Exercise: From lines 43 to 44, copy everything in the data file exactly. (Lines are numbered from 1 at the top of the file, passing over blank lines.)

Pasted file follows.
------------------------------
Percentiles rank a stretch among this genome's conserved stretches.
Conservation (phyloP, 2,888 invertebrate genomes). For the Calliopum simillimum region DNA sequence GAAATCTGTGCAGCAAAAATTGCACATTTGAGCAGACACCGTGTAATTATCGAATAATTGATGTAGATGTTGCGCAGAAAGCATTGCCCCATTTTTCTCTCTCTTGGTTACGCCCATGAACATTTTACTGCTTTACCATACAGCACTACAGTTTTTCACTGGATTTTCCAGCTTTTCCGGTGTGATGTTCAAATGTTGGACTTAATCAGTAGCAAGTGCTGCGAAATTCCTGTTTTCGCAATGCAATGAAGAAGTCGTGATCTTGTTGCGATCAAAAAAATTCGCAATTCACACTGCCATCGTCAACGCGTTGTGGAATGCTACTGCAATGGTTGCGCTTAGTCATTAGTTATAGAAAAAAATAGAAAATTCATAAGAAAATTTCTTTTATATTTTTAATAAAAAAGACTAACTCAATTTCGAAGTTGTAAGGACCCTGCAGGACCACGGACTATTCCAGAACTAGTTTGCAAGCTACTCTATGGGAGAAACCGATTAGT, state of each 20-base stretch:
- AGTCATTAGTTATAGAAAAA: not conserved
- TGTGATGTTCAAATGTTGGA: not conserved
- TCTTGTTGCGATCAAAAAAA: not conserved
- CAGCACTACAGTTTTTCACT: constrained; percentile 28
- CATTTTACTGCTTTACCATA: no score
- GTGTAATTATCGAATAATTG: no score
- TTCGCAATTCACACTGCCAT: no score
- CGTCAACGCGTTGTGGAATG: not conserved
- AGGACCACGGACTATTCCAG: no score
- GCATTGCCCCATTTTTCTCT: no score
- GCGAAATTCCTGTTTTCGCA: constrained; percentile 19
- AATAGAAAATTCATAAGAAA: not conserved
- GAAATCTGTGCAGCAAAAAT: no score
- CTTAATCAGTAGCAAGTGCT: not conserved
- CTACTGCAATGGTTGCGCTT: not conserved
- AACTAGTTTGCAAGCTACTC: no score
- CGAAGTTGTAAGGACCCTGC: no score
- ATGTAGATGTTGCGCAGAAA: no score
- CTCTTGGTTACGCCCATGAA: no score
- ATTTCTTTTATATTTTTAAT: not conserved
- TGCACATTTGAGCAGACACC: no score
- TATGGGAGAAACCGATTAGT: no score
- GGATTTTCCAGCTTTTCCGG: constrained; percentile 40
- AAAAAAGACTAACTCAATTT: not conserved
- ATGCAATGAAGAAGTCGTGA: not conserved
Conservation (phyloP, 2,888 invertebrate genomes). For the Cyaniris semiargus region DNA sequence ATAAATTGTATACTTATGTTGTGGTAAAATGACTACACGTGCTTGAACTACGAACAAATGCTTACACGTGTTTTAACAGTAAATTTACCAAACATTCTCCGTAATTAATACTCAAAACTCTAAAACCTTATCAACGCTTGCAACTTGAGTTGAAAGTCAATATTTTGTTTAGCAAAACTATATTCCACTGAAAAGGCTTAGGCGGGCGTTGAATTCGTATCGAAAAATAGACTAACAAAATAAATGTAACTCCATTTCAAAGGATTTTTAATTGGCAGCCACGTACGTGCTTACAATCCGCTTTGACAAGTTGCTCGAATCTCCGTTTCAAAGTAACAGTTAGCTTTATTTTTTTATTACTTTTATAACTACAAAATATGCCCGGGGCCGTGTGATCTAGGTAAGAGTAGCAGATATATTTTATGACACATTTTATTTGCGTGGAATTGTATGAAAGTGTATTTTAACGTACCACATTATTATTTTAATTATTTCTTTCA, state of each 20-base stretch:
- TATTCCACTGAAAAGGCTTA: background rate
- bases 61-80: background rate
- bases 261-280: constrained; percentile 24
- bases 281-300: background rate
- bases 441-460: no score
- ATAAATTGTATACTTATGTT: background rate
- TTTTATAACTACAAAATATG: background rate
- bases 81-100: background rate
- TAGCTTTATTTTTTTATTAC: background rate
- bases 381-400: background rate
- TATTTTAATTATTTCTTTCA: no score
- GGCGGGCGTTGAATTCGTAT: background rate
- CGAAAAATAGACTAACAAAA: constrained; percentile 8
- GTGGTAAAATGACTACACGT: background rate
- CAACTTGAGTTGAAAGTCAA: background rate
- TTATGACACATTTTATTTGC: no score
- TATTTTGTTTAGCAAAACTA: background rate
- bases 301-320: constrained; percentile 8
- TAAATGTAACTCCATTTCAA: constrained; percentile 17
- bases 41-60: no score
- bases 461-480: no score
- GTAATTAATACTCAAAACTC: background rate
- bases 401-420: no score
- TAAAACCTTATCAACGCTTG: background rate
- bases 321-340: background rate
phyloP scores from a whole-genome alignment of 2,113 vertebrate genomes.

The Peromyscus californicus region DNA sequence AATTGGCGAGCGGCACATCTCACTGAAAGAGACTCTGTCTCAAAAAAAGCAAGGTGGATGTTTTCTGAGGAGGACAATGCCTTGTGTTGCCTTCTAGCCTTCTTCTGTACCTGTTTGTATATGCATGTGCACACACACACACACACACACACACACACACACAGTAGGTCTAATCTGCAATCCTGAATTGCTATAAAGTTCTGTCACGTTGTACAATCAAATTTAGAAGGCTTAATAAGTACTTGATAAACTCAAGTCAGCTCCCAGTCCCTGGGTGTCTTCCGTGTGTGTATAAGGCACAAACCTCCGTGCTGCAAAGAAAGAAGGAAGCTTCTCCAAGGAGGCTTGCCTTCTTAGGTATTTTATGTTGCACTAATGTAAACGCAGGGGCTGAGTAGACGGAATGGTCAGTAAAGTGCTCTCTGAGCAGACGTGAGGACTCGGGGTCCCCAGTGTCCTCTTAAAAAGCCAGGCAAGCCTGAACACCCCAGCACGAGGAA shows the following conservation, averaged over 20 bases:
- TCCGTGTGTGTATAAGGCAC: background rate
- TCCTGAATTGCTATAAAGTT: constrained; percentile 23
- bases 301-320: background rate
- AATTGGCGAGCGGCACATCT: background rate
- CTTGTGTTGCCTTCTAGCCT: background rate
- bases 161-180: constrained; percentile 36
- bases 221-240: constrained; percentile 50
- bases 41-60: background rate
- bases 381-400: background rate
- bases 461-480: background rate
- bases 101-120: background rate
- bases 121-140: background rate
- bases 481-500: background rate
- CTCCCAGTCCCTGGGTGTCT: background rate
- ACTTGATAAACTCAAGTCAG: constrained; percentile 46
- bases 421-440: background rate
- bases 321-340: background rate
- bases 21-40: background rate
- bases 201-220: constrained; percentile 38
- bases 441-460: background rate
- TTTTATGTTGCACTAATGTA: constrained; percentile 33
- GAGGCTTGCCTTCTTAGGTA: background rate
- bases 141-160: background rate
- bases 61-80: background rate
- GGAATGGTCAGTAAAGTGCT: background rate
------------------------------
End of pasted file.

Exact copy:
- CAACTTGAGTTGAAAGTCAA: background rate
- TTATGACACATTTTATTTGC: no score